Tech Freelancers Represent New Frontier For Steelworkers Union
Although independent contractors do not have full union rights under current labor law, the United Steelworkers union is pursuing alternate means to organize local tech freelancers.
The initiative, called Freelancers Organized for Change, Unity, and Strength, or FOCUS, seeks to build a network of independent contractors working in digital and other “creative” professions such as photography and journalism.
“Whether you're doing freelancing as a full-time gig or a part-time thing or just you're really passionate about a hobby and you wanted to turn it into more of a business, the resources are not always there to know how much you should get paid for something, what kind of legal paperwork you need, [and] what kind of protection you need in order to make sure that you're able to do your job effectively,” said Maddi Love, marketing director at WH Digital, a freelancer cooperative that partnered with the USW to launch FOCUS.
Love said that FOCUS plans to gather and publicize data on freelancer pay and to inform contractors about their rights as workers. The group eventually could also assist freelancers with preparing taxes and obtaining health and business insurance, Love said.
But, she noted, “Our goal right now is to listen … to what freelancers in the Pittsburgh region and in this ecosystem want and need, how they want to organize, and how we can support that.”
Love said her organization began to collaborate with the USW in February. On Wednesday evening, the groups will host their first quarterly networking event at South Shore Riverfront Park.
FOCUS marks the latest push in the USW’s effort to organize tech workers in the region. The union scored a historic win last month, when contract workers based at Google’s Bakery Square office ratified their first labor contract with employer HCL America. When they voted in 2019 to affiliate with the USW, the contractors were believed to be the first white-collar employees to unionize while performing work for a major tech firm.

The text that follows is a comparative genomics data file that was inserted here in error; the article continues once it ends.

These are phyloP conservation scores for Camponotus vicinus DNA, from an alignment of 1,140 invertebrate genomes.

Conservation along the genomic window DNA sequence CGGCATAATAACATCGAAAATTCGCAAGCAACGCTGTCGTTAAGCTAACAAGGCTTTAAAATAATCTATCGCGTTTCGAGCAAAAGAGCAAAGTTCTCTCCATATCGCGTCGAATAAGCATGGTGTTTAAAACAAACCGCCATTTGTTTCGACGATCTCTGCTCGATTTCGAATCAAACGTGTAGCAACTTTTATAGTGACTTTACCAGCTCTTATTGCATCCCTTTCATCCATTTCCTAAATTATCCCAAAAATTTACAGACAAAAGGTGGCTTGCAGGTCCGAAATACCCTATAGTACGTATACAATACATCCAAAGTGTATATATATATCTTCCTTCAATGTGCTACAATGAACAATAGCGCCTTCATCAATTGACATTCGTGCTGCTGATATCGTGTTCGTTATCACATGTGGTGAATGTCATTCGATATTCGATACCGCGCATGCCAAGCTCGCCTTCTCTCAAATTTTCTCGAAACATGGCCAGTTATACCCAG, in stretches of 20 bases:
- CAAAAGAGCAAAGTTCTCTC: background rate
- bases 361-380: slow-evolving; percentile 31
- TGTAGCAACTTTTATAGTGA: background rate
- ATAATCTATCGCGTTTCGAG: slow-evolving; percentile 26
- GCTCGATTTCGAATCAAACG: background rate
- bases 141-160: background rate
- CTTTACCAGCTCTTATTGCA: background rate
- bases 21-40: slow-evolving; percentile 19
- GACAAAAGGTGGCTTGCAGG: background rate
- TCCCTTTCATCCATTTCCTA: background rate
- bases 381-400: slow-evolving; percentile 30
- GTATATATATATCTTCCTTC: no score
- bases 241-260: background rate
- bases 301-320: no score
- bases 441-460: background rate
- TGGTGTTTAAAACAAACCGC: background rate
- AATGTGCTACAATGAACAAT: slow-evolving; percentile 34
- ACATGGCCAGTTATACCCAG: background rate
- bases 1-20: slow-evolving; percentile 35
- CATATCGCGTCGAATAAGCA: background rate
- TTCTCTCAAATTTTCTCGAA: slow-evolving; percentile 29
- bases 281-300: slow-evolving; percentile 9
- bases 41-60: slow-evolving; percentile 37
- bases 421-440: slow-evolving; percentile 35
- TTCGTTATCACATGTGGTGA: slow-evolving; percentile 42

Freelancers, by contrast, are not considered to be employees and, thus, cannot join a full-fledged collective bargaining unit. As independent contractors, they complete projects for clients, who can dictate the results of the work, but not the conditions under which the job is done.
Love noted that such autonomy “is really an attractive part of being a freelancer.” But, she added, “you still need resources to know … what others in the region are charging for similar products or services.”
“So, for example, if I am a new photographer and I'm still kind of an amateur and I'm just trying to get my toe in the water here,” Love said, “what do I charge? ... What's reasonable, and what is just undercutting like crazy and is not going to benefit me or anyone else in the region?”
FOCUS can help independent contractors “to collectively figure that out,” Love said. She noted that WH Digital sets new benchmark rates each year for its freelancers. Located in Pittsburgh’s Allentown neighborhood, WH Digital usually has a roster of 80 freelancers who specialize in tech and marketing, according to Love.
“We're really, really strongly enforcing fair wages and making sure that people are paid not only a livable wage, but also a wage that accounts for [their] health care [costs] and taxes,” Love said.
By expanding that effort with FOCUS, she said, “We do … feel that there is a level of support that can be given similar to a union.”